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Is concurrent engineering fit for FPGA power design?

Posted: 23 Oct 2014 ?? ?Print Version ?Bookmark and Share

Keywords:FPGA? power systems? concurrent engineering? bill of material? design tool?

Despite easy access to a variety of development tools such as early power estimators and power analysers specifically targeting FPGA-based projects, it is beneficial for power designers to consider a worst-case, rather than an optimal-case, power system early in the design process because there is still too much uncertainty in how the dynamic load requirements will fluctuate between a static, low current condition to a full processing state until the hardware design is completed and power can be measured.

Could adopting concurrent engineering (CE) practices provide a way for development teams that are using FPGA devices in their projects to more easily and quickly find and extract the most effective balance between processing performance, bill of material (BOM) cost, and energy efficiency in today's designs? Examining how concurrent engineering impacts a team's design efforts and how it can affect a development team's ability to address power supplies from the beginning of the project alongside the FPGA and the rest of the system can help answer this question.

Concurrent engineering is a mechanism that enables design teams to more quickly discover and resolve disconnects in assumptions between the various disciplines that work together to produce the final design. It is highly unlikely that any development team could get all of the requirements for a complex system perfectly correct at the start of a design C as a result, it is more effective to be able to discover, identify, and abandon disconnects in assumptions and design decisions as early as possible and replace them with ones that guide the project closer to the desired outcome at the lowest possible cost.

Is the complexity and potential consequences of late design cycle and worst-case FPGA power system design sufficient to justify adopting concurrent engineering practices? To answer this we need to understand: what are the sources of design complexity and uncertainty that designers of FPGA power systems face and how do they affect the trade-offs they must make when designing the power supply?

Complexity and uncertainty
Every member of a design team is experiencing increases in complexity and uncertainty C which are fortunately also being somewhat mitigated with improving levels of integration and abstraction which help keep the overall amount of complexity within the capacity of a human designer to understand and work with. As with any discipline that adds its contribution at the tail end of a design, upstream design assumptions and decisions can create additional sources of complexity and uncertainty that might otherwise have been minimised if there was earlier coordination and communication.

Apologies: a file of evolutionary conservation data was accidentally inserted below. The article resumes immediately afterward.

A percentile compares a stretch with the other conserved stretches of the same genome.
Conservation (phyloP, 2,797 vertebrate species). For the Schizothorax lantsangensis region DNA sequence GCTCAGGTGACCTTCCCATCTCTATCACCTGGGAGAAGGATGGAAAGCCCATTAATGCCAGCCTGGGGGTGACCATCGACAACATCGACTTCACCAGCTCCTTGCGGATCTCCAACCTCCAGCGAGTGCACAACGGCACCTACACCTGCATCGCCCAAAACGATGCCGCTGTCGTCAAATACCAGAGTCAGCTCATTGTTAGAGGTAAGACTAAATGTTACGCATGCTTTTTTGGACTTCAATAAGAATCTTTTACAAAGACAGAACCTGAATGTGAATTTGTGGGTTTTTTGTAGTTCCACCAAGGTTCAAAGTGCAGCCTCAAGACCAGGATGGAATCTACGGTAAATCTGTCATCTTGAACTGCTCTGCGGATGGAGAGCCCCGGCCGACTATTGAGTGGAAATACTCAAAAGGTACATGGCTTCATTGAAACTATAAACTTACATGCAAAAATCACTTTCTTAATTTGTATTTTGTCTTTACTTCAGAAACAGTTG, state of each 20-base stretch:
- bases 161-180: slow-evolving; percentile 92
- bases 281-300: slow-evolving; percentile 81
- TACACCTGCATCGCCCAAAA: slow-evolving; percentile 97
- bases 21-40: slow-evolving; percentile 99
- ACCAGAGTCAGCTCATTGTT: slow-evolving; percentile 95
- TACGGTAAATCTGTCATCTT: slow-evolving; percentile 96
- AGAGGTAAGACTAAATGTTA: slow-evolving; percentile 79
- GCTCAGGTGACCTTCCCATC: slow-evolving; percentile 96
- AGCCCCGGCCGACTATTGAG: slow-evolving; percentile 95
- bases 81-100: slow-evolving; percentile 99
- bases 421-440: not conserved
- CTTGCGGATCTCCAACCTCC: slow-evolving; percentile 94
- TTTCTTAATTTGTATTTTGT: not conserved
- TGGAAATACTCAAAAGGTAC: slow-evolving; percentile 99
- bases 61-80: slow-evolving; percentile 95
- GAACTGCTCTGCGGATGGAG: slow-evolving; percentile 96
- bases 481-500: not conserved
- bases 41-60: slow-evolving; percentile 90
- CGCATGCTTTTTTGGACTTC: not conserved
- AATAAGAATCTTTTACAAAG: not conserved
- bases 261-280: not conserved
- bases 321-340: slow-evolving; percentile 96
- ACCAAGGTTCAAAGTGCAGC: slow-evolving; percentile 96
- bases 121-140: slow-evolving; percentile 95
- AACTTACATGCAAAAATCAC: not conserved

The design of the power supply is one of these potential downstream disciplines in increasingly complex systems. For this exercise, let's look at the sources of complexity and then uncertainty from the perspective of the power supply designer. The two key FPGA specifications that we will look at that affect the design of the power supply are voltage and current requirements.

FPGA voltage requirement trends are driving up complexity because they require a growing number of power rails. Instead of needing two power rails for core and I/O cells and possibly a third power rail for auxiliary functions, today's high-end FPGAs can require more than a dozen externally-driven power rails.

Why has the number of power rails needed grown so dramatically? SRAM cells may require a slightly higher voltage then the internal logic gates to ensure reliable full-speed operation while also using a lower voltage for standby mode. Industry standards can prevent different I/O cells from sharing the same power rails and increase the number of power rails needed because they may lock the various I/O cells and their physical receiving and transmitting interfaces to different power supplies with different supply-noise limits and voltage levels. For example, Ethernet may run at a different I/O voltage than an I2C bus. One is an on-board bus and the other is an external bus, but both can be implemented in the FPGA. Reducing jitter or improving noise margins for sensitive circuits, such as low-noise amplifiers, phase-locked loops, transceivers, and precision analogue circuits, can increase the need for more power rails because they cannot share a power rail with noisier components even though they are operating at the same voltage.

Besides requiring a growing number of power rails, today's FPGAs are operating at lower voltages than their predecessors which is valuable for reducing power consumption and increasing integration, but also increases complexity because the power supply must be able to maintain voltage tolerance requirements that keep getting tighter (figure 1). As an example, the published magnitude of the core voltage ripple tolerance for FPGAs based on 28 nm technology node has more than halved since FPGAs were manufactured in 130 nm. The percentage of error budget has shrunk from 5% to 3% and is heading towards 2%. Maintaining the voltage tolerance requirements is related to understanding and addressing the FPGA current requirements.

FPGA current characteristic trends are driving up complexity because the higher density and number of peripherals/functions/IP blocks contained within the FPGA is growing alongside Moore's Law C approximately twice as many blocks fit in the same amount of silicon between each technology node. While the voltages supplied to the FPGA are fixed, the operating current for each of these voltages is not and fluctuates depending on how the FPGA logic is implemented.

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